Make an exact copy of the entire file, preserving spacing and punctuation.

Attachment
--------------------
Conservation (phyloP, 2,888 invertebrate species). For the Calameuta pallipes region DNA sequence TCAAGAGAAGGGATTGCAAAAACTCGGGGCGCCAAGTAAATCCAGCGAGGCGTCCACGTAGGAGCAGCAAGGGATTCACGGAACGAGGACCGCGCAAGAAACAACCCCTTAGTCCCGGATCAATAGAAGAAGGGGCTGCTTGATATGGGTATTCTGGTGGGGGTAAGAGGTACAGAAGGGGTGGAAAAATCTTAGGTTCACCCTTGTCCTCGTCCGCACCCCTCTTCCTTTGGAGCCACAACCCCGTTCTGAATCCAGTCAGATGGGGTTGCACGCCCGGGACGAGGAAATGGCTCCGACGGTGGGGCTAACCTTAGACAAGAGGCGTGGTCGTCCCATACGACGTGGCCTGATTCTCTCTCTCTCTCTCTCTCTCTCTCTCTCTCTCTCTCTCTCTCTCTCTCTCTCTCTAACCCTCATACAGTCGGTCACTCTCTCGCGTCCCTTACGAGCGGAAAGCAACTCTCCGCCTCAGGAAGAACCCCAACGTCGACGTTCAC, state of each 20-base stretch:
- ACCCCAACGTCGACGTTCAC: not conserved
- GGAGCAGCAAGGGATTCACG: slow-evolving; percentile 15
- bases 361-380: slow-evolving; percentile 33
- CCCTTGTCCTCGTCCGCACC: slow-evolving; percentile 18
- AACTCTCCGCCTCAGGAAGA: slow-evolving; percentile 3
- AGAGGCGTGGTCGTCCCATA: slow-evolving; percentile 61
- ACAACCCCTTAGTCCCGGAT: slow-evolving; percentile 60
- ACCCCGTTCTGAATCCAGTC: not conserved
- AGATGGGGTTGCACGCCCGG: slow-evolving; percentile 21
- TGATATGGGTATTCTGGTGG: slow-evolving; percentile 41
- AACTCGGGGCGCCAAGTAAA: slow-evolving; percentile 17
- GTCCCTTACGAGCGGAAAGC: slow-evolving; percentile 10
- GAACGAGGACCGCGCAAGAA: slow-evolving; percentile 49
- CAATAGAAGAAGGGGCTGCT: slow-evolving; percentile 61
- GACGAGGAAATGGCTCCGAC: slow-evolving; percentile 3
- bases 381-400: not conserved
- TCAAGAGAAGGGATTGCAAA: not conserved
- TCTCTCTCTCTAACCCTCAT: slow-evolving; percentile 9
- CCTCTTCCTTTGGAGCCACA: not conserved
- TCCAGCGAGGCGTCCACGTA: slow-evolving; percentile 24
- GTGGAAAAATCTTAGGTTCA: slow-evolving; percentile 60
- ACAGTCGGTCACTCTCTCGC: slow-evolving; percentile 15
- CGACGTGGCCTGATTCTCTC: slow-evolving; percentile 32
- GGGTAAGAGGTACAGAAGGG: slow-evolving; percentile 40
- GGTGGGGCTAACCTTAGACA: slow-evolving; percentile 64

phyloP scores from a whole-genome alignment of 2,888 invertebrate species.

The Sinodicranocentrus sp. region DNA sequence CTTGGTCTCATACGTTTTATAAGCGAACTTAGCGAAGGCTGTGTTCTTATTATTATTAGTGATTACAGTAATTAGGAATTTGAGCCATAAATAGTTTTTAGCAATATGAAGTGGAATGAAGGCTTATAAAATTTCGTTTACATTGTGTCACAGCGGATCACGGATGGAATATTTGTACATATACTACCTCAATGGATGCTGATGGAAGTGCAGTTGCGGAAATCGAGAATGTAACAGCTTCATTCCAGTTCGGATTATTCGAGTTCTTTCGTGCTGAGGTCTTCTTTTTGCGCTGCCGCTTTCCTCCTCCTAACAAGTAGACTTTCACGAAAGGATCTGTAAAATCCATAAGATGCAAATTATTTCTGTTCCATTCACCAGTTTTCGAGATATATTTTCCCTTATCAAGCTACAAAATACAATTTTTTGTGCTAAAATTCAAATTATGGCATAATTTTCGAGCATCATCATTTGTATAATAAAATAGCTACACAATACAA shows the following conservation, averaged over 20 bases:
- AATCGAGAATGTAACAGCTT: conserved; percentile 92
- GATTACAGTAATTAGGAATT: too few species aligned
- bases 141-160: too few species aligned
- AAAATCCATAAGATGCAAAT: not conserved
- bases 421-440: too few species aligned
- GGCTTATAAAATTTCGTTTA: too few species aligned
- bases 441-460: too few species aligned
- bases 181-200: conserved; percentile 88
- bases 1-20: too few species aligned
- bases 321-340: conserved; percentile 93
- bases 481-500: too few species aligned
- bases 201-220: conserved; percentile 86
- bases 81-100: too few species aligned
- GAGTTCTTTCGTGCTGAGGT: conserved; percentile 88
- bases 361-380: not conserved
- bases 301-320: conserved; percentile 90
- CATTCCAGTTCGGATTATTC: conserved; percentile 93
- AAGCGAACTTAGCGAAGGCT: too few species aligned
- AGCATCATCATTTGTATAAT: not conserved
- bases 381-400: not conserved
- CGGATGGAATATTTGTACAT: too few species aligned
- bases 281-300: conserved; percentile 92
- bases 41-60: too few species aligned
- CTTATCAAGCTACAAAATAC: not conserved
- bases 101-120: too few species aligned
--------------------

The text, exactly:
Conservation (phyloP, 2,888 invertebrate species). For the Calameuta pallipes region DNA sequence TCAAGAGAAGGGATTGCAAAAACTCGGGGCGCCAAGTAAATCCAGCGAGGCGTCCACGTAGGAGCAGCAAGGGATTCACGGAACGAGGACCGCGCAAGAAACAACCCCTTAGTCCCGGATCAATAGAAGAAGGGGCTGCTTGATATGGGTATTCTGGTGGGGGTAAGAGGTACAGAAGGGGTGGAAAAATCTTAGGTTCACCCTTGTCCTCGTCCGCACCCCTCTTCCTTTGGAGCCACAACCCCGTTCTGAATCCAGTCAGATGGGGTTGCACGCCCGGGACGAGGAAATGGCTCCGACGGTGGGGCTAACCTTAGACAAGAGGCGTGGTCGTCCCATACGACGTGGCCTGATTCTCTCTCTCTCTCTCTCTCTCTCTCTCTCTCTCTCTCTCTCTCTCTCTCTCTCTCTAACCCTCATACAGTCGGTCACTCTCTCGCGTCCCTTACGAGCGGAAAGCAACTCTCCGCCTCAGGAAGAACCCCAACGTCGACGTTCAC, state of each 20-base stretch:
- ACCCCAACGTCGACGTTCAC: not conserved
- GGAGCAGCAAGGGATTCACG: slow-evolving; percentile 15
- bases 361-380: slow-evolving; percentile 33
- CCCTTGTCCTCGTCCGCACC: slow-evolving; percentile 18
- AACTCTCCGCCTCAGGAAGA: slow-evolving; percentile 3
- AGAGGCGTGGTCGTCCCATA: slow-evolving; percentile 61
- ACAACCCCTTAGTCCCGGAT: slow-evolving; percentile 60
- ACCCCGTTCTGAATCCAGTC: not conserved
- AGATGGGGTTGCACGCCCGG: slow-evolving; percentile 21
- TGATATGGGTATTCTGGTGG: slow-evolving; percentile 41
- AACTCGGGGCGCCAAGTAAA: slow-evolving; percentile 17
- GTCCCTTACGAGCGGAAAGC: slow-evolving; percentile 10
- GAACGAGGACCGCGCAAGAA: slow-evolving; percentile 49
- CAATAGAAGAAGGGGCTGCT: slow-evolving; percentile 61
- GACGAGGAAATGGCTCCGAC: slow-evolving; percentile 3
- bases 381-400: not conserved
- TCAAGAGAAGGGATTGCAAA: not conserved
- TCTCTCTCTCTAACCCTCAT: slow-evolving; percentile 9
- CCTCTTCCTTTGGAGCCACA: not conserved
- TCCAGCGAGGCGTCCACGTA: slow-evolving; percentile 24
- GTGGAAAAATCTTAGGTTCA: slow-evolving; percentile 60
- ACAGTCGGTCACTCTCTCGC: slow-evolving; percentile 15
- CGACGTGGCCTGATTCTCTC: slow-evolving; percentile 32
- GGGTAAGAGGTACAGAAGGG: slow-evolving; percentile 40
- GGTGGGGCTAACCTTAGACA: slow-evolving; percentile 64

phyloP scores from a whole-genome alignment of 2,888 invertebrate species.

The Sinodicranocentrus sp. region DNA sequence CTTGGTCTCATACGTTTTATAAGCGAACTTAGCGAAGGCTGTGTTCTTATTATTATTAGTGATTACAGTAATTAGGAATTTGAGCCATAAATAGTTTTTAGCAATATGAAGTGGAATGAAGGCTTATAAAATTTCGTTTACATTGTGTCACAGCGGATCACGGATGGAATATTTGTACATATACTACCTCAATGGATGCTGATGGAAGTGCAGTTGCGGAAATCGAGAATGTAACAGCTTCATTCCAGTTCGGATTATTCGAGTTCTTTCGTGCTGAGGTCTTCTTTTTGCGCTGCCGCTTTCCTCCTCCTAACAAGTAGACTTTCACGAAAGGATCTGTAAAATCCATAAGATGCAAATTATTTCTGTTCCATTCACCAGTTTTCGAGATATATTTTCCCTTATCAAGCTACAAAATACAATTTTTTGTGCTAAAATTCAAATTATGGCATAATTTTCGAGCATCATCATTTGTATAATAAAATAGCTACACAATACAA shows the following conservation, averaged over 20 bases:
- AATCGAGAATGTAACAGCTT: conserved; percentile 92
- GATTACAGTAATTAGGAATT: too few species aligned
- bases 141-160: too few species aligned
- AAAATCCATAAGATGCAAAT: not conserved
- bases 421-440: too few species aligned
- GGCTTATAAAATTTCGTTTA: too few species aligned
- bases 441-460: too few species aligned
- bases 181-200: conserved; percentile 88
- bases 1-20: too few species aligned
- bases 321-340: conserved; percentile 93
- bases 481-500: too few species aligned
- bases 201-220: conserved; percentile 86
- bases 81-100: too few species aligned
- GAGTTCTTTCGTGCTGAGGT: conserved; percentile 88
- bases 361-380: not conserved
- bases 301-320: conserved; percentile 90
- CATTCCAGTTCGGATTATTC: conserved; percentile 93
- AAGCGAACTTAGCGAAGGCT: too few species aligned
- AGCATCATCATTTGTATAAT: not conserved
- bases 381-400: not conserved
- CGGATGGAATATTTGTACAT: too few species aligned
- bases 281-300: conserved; percentile 92
- bases 41-60: too few species aligned
- CTTATCAAGCTACAAAATAC: not conserved
- bases 101-120: too few species aligned